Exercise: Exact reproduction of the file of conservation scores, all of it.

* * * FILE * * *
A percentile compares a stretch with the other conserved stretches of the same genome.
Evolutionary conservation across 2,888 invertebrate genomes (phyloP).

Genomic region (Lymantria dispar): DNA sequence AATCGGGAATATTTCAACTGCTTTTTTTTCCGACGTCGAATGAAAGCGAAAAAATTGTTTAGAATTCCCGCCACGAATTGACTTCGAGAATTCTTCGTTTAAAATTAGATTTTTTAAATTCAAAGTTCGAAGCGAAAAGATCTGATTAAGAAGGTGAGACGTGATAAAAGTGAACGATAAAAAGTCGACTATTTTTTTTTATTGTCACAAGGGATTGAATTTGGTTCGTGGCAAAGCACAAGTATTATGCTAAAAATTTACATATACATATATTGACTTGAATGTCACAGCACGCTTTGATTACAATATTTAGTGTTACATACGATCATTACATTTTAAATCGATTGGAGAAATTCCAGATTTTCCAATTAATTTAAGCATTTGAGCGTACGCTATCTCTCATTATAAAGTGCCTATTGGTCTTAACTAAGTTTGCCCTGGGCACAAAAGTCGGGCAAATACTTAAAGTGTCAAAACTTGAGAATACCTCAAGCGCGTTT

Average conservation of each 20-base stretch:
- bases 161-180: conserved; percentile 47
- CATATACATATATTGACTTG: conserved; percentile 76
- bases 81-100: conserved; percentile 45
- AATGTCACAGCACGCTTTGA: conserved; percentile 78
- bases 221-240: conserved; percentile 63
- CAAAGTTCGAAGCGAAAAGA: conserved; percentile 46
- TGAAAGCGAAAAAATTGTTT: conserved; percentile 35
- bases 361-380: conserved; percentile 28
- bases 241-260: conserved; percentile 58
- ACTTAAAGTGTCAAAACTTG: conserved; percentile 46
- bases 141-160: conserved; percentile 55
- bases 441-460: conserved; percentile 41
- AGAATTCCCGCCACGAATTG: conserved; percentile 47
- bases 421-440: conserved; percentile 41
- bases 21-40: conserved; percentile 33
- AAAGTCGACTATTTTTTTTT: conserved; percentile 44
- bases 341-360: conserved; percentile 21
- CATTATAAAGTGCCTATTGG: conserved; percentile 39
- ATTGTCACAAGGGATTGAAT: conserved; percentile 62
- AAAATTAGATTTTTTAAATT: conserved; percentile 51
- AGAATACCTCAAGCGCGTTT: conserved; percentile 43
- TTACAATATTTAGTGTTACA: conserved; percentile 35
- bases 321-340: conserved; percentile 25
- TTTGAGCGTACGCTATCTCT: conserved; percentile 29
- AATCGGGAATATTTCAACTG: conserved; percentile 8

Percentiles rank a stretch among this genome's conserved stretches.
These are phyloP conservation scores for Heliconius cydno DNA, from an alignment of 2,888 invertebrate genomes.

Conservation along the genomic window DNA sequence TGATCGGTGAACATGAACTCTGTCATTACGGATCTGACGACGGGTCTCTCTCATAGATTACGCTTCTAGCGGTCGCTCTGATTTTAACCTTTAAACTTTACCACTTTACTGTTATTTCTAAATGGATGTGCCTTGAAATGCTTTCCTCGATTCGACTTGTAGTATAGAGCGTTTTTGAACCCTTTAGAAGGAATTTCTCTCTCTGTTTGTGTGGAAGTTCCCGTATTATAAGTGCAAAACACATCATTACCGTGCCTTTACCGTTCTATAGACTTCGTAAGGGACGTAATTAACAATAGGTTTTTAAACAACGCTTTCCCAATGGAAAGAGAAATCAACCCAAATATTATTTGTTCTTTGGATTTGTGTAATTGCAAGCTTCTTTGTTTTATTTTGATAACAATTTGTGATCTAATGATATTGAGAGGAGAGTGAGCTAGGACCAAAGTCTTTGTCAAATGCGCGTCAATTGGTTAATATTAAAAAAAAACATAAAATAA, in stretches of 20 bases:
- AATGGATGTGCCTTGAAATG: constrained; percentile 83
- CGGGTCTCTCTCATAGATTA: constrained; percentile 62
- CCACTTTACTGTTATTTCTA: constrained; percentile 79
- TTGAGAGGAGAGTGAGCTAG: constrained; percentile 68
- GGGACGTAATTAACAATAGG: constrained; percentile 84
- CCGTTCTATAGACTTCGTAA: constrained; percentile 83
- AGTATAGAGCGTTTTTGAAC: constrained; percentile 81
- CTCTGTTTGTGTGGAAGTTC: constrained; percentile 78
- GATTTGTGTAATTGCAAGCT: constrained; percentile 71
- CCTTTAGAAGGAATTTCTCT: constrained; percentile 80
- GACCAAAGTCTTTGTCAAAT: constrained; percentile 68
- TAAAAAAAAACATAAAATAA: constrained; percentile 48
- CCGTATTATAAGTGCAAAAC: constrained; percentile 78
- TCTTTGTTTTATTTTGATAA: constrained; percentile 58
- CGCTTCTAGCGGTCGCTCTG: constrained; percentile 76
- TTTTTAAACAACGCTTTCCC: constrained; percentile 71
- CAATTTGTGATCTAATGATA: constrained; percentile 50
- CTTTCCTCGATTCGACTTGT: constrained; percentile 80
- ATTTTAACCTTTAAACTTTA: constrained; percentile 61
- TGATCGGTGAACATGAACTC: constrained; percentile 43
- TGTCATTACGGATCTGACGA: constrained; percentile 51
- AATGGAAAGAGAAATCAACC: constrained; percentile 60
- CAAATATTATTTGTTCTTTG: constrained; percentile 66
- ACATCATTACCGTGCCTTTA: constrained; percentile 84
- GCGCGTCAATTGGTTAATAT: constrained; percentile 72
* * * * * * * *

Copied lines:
A percentile compares a stretch with the other conserved stretches of the same genome.
Evolutionary conservation across 2,888 invertebrate genomes (phyloP).

Genomic region (Lymantria dispar): DNA sequence AATCGGGAATATTTCAACTGCTTTTTTTTCCGACGTCGAATGAAAGCGAAAAAATTGTTTAGAATTCCCGCCACGAATTGACTTCGAGAATTCTTCGTTTAAAATTAGATTTTTTAAATTCAAAGTTCGAAGCGAAAAGATCTGATTAAGAAGGTGAGACGTGATAAAAGTGAACGATAAAAAGTCGACTATTTTTTTTTATTGTCACAAGGGATTGAATTTGGTTCGTGGCAAAGCACAAGTATTATGCTAAAAATTTACATATACATATATTGACTTGAATGTCACAGCACGCTTTGATTACAATATTTAGTGTTACATACGATCATTACATTTTAAATCGATTGGAGAAATTCCAGATTTTCCAATTAATTTAAGCATTTGAGCGTACGCTATCTCTCATTATAAAGTGCCTATTGGTCTTAACTAAGTTTGCCCTGGGCACAAAAGTCGGGCAAATACTTAAAGTGTCAAAACTTGAGAATACCTCAAGCGCGTTT

Average conservation of each 20-base stretch:
- bases 161-180: conserved; percentile 47
- CATATACATATATTGACTTG: conserved; percentile 76
- bases 81-100: conserved; percentile 45
- AATGTCACAGCACGCTTTGA: conserved; percentile 78
- bases 221-240: conserved; percentile 63
- CAAAGTTCGAAGCGAAAAGA: conserved; percentile 46
- TGAAAGCGAAAAAATTGTTT: conserved; percentile 35
- bases 361-380: conserved; percentile 28
- bases 241-260: conserved; percentile 58
- ACTTAAAGTGTCAAAACTTG: conserved; percentile 46
- bases 141-160: conserved; percentile 55
- bases 441-460: conserved; percentile 41
- AGAATTCCCGCCACGAATTG: conserved; percentile 47
- bases 421-440: conserved; percentile 41
- bases 21-40: conserved; percentile 33
- AAAGTCGACTATTTTTTTTT: conserved; percentile 44
- bases 341-360: conserved; percentile 21
- CATTATAAAGTGCCTATTGG: conserved; percentile 39
- ATTGTCACAAGGGATTGAAT: conserved; percentile 62
- AAAATTAGATTTTTTAAATT: conserved; percentile 51
- AGAATACCTCAAGCGCGTTT: conserved; percentile 43
- TTACAATATTTAGTGTTACA: conserved; percentile 35
- bases 321-340: conserved; percentile 25
- TTTGAGCGTACGCTATCTCT: conserved; percentile 29
- AATCGGGAATATTTCAACTG: conserved; percentile 8

Percentiles rank a stretch among this genome's conserved stretches.
These are phyloP conservation scores for Heliconius cydno DNA, from an alignment of 2,888 invertebrate genomes.

Conservation along the genomic window DNA sequence TGATCGGTGAACATGAACTCTGTCATTACGGATCTGACGACGGGTCTCTCTCATAGATTACGCTTCTAGCGGTCGCTCTGATTTTAACCTTTAAACTTTACCACTTTACTGTTATTTCTAAATGGATGTGCCTTGAAATGCTTTCCTCGATTCGACTTGTAGTATAGAGCGTTTTTGAACCCTTTAGAAGGAATTTCTCTCTCTGTTTGTGTGGAAGTTCCCGTATTATAAGTGCAAAACACATCATTACCGTGCCTTTACCGTTCTATAGACTTCGTAAGGGACGTAATTAACAATAGGTTTTTAAACAACGCTTTCCCAATGGAAAGAGAAATCAACCCAAATATTATTTGTTCTTTGGATTTGTGTAATTGCAAGCTTCTTTGTTTTATTTTGATAACAATTTGTGATCTAATGATATTGAGAGGAGAGTGAGCTAGGACCAAAGTCTTTGTCAAATGCGCGTCAATTGGTTAATATTAAAAAAAAACATAAAATAA, in stretches of 20 bases:
- AATGGATGTGCCTTGAAATG: constrained; percentile 83
- CGGGTCTCTCTCATAGATTA: constrained; percentile 62
- CCACTTTACTGTTATTTCTA: constrained; percentile 79
- TTGAGAGGAGAGTGAGCTAG: constrained; percentile 68
- GGGACGTAATTAACAATAGG: constrained; percentile 84
- CCGTTCTATAGACTTCGTAA: constrained; percentile 83
- AGTATAGAGCGTTTTTGAAC: constrained; percentile 81
- CTCTGTTTGTGTGGAAGTTC: constrained; percentile 78
- GATTTGTGTAATTGCAAGCT: constrained; percentile 71
- CCTTTAGAAGGAATTTCTCT: constrained; percentile 80
- GACCAAAGTCTTTGTCAAAT: constrained; percentile 68
- TAAAAAAAAACATAAAATAA: constrained; percentile 48
- CCGTATTATAAGTGCAAAAC: constrained; percentile 78
- TCTTTGTTTTATTTTGATAA: constrained; percentile 58
- CGCTTCTAGCGGTCGCTCTG: constrained; percentile 76
- TTTTTAAACAACGCTTTCCC: constrained; percentile 71
- CAATTTGTGATCTAATGATA: constrained; percentile 50
- CTTTCCTCGATTCGACTTGT: constrained; percentile 80
- ATTTTAACCTTTAAACTTTA: constrained; percentile 61
- TGATCGGTGAACATGAACTC: constrained; percentile 43
- TGTCATTACGGATCTGACGA: constrained; percentile 51
- AATGGAAAGAGAAATCAACC: constrained; percentile 60
- CAAATATTATTTGTTCTTTG: constrained; percentile 66
- ACATCATTACCGTGCCTTTA: constrained; percentile 84
- GCGCGTCAATTGGTTAATAT: constrained; percentile 72